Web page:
I hear it over and over again in my work with those questioning their sexual orientation; “I don’t see how my Christian faith can co-exist with being gay, lesbian, bi-sexual, or transgender.” I will hear things like, “it just doesn’t work together, I don’t see a way out, there’s no hope, I don’t know how not to be a Christian,” and “I don’t know how to not be LGBTQ.” This is usually when either an internal voice speaks up, or someone in his or her life suggests simply choosing not to be queer; the idea of choice arises. While both our internal wonderings and the voices of those in our lives are strong and loud for good reasons, we also need to pay close attention to what our heart is telling us by listening to our feelings. In the deep quiet space, what is your heart telling you? To be clear, this is not a stance of weakness, but it takes great courage to hear and be honest about what it’s saying.
Here’s the thing: if I or anyone else who is LGBTQ could choose our sexual orientation or gender identity don’t you think we’d choose something easier and more socially acceptable? Believe me, if anyone could have chosen and found a way not to be a LGBTQ, I would have found it. I spent years fasting, praying, reading my Bible, engaging in accountability and therapy and at the end of those years, here I am. Still gay. What I found instead is that we don’t get to choose our sexual orientation or gender identity. It is actually completely illogical and offensive for people to assume we can choose to be, or not be LGBTQ. Obviously, as Christians, it’s WAY easier to be straight so why would we choose such a painful path? And while we choose our faith everyday; everyday we wake up and say yes to God. On some level it’s also something so deeply ingrained in us that for me and many others, to be a Christian doesn’t feel like something that can simply be undone, or un-chosen. So this takes us to where we started. Can someone be both Christian and LGBTQ? A deep internal torment occurs when there are two central elements of the self that don’t seem to have any real way of coexisting yet neither seem to be able to be taken out of our core selves.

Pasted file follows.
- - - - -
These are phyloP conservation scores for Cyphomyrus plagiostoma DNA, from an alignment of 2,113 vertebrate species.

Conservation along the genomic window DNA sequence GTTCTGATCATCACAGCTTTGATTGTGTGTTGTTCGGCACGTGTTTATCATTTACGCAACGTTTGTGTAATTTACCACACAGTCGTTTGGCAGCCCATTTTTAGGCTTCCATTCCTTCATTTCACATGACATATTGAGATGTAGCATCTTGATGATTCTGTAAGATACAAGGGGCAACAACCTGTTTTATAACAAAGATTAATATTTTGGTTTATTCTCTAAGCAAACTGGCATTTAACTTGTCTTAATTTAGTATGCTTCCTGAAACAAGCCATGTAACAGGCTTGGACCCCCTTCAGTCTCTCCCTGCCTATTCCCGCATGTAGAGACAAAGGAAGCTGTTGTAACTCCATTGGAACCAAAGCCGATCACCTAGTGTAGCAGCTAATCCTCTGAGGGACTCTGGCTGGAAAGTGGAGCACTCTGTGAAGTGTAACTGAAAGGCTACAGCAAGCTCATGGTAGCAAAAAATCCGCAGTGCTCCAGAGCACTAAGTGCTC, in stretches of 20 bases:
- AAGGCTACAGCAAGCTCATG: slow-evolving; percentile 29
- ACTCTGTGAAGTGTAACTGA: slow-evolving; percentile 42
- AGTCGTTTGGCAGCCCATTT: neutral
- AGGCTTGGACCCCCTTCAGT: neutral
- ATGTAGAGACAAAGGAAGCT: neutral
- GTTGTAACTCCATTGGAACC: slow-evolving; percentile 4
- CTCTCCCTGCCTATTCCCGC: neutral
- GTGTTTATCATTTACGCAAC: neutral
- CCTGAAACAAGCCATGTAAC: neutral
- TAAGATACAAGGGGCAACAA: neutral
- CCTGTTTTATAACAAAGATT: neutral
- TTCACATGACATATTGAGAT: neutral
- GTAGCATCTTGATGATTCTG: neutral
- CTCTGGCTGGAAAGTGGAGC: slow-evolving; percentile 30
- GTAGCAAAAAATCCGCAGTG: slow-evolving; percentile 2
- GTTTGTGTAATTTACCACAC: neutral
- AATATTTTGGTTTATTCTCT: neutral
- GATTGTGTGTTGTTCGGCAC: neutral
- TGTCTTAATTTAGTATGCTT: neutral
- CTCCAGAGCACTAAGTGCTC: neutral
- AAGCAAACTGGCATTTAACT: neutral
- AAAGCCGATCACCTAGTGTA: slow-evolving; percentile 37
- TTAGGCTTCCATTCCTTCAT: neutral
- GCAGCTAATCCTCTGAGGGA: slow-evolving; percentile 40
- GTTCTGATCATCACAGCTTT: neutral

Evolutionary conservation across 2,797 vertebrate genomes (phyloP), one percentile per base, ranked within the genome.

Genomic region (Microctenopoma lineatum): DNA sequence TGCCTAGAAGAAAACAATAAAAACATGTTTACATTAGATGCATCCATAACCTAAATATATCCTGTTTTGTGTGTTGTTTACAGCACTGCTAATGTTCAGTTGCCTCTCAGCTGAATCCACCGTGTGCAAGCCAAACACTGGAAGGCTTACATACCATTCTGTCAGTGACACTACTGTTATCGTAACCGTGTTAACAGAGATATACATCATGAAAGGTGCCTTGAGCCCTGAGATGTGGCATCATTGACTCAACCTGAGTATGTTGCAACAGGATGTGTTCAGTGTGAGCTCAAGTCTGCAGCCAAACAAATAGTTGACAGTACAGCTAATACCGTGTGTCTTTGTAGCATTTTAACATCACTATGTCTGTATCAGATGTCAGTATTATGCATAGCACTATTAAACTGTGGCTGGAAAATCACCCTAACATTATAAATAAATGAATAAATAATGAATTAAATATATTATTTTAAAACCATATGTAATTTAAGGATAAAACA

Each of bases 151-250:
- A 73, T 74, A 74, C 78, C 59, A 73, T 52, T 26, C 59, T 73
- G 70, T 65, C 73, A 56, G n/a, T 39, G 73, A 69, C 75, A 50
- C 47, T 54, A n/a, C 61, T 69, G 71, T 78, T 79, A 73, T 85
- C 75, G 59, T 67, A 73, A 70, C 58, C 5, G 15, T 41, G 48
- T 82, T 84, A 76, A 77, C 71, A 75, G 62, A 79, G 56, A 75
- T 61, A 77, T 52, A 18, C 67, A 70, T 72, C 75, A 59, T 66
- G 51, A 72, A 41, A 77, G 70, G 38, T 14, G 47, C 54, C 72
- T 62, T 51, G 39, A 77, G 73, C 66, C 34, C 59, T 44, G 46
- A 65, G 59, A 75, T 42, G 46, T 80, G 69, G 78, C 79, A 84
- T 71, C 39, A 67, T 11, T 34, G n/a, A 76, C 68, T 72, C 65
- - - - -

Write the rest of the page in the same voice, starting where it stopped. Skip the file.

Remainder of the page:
I remember the years of trauma and misery not understanding why God would let me be attracted to women if he knew that it was so wrong and bad. All I wanted from life was to please and praise God with all of me. By some fluke, I felt I had the only flaw that got in the way of that. I felt powerless and would pray that God would take my life; death was the only way out in my mind. That was the only way I could conceive of things being resolved.
I hear in my work the same prayers I once prayed, “God, take my life. I can’t kill myself, so please take my life”. I no longer pray this prayer and now feel part of my calling is to help others know they no longer need to utter these words either. There is hope, there are beautiful ways your LGBTQ orientation and Christian faith can co-exist. For instance, I’ve found that I connect to Jesus in a different, more connected way now. He too was someone who was an outcast, rejected by the religious leaders of his day; like me and many other queer people. There is something deeply intrinsic to who he was that any LGBTQ person can deeply connect to. This connection to Jesus creates space for an aliveness in my faith.
For me, the journey of considering how my deeply held Christian faith and my attraction for women were not opposed to one another was a lot like the song by Katy Perry. I kissed a girl. And I liked it. Still, it wasn’t enough that I liked it. Let me try to be clear here – with that kiss, I felt a connectedness to my true self, the way God made me. I had never felt that way when I kissed men. It was in that moment of knowing this was how God had made me that my heart opened to the idea that maybe there was a way to reconcile faith and desire. There was also something missing when I kissed a woman that I was sure would be there.
What was missing, you ask? The conviction of the Holy Spirit. I didn’t feel convicted at all when I kissed a woman. You might start going to a place of telling me that my heart as a human is wicked and deceitful, but I know now just as I knew then that my heart was one that wanted what God wanted for me and was sensitive to the Holy Spirit. I wasn’t someone who just did what felt good and said “screw it” to everything else. A good example of this: I went to a pretty conservative school for my undergraduate studies where they had a rule that students couldn’t go to the movies. There was one particular day I was feeling kind of lonely and just wanted to rest in the darkness of a movie theatre. My heart beat fast as I bought the ticket. Sweat pored from my brow as I walked into the theatre; I was breaking a rule I had agreed to follow. It seems funny now, but the truth is that I didn’t even make it through the previews before I ran out of the theatre. I felt so guilty that I had broken the rules that I couldn’t stand it. Even though I didn’t even understand what the purpose of the rule was, I wanted to be obedient. I wanted to be obedient to what God would have wanted from me.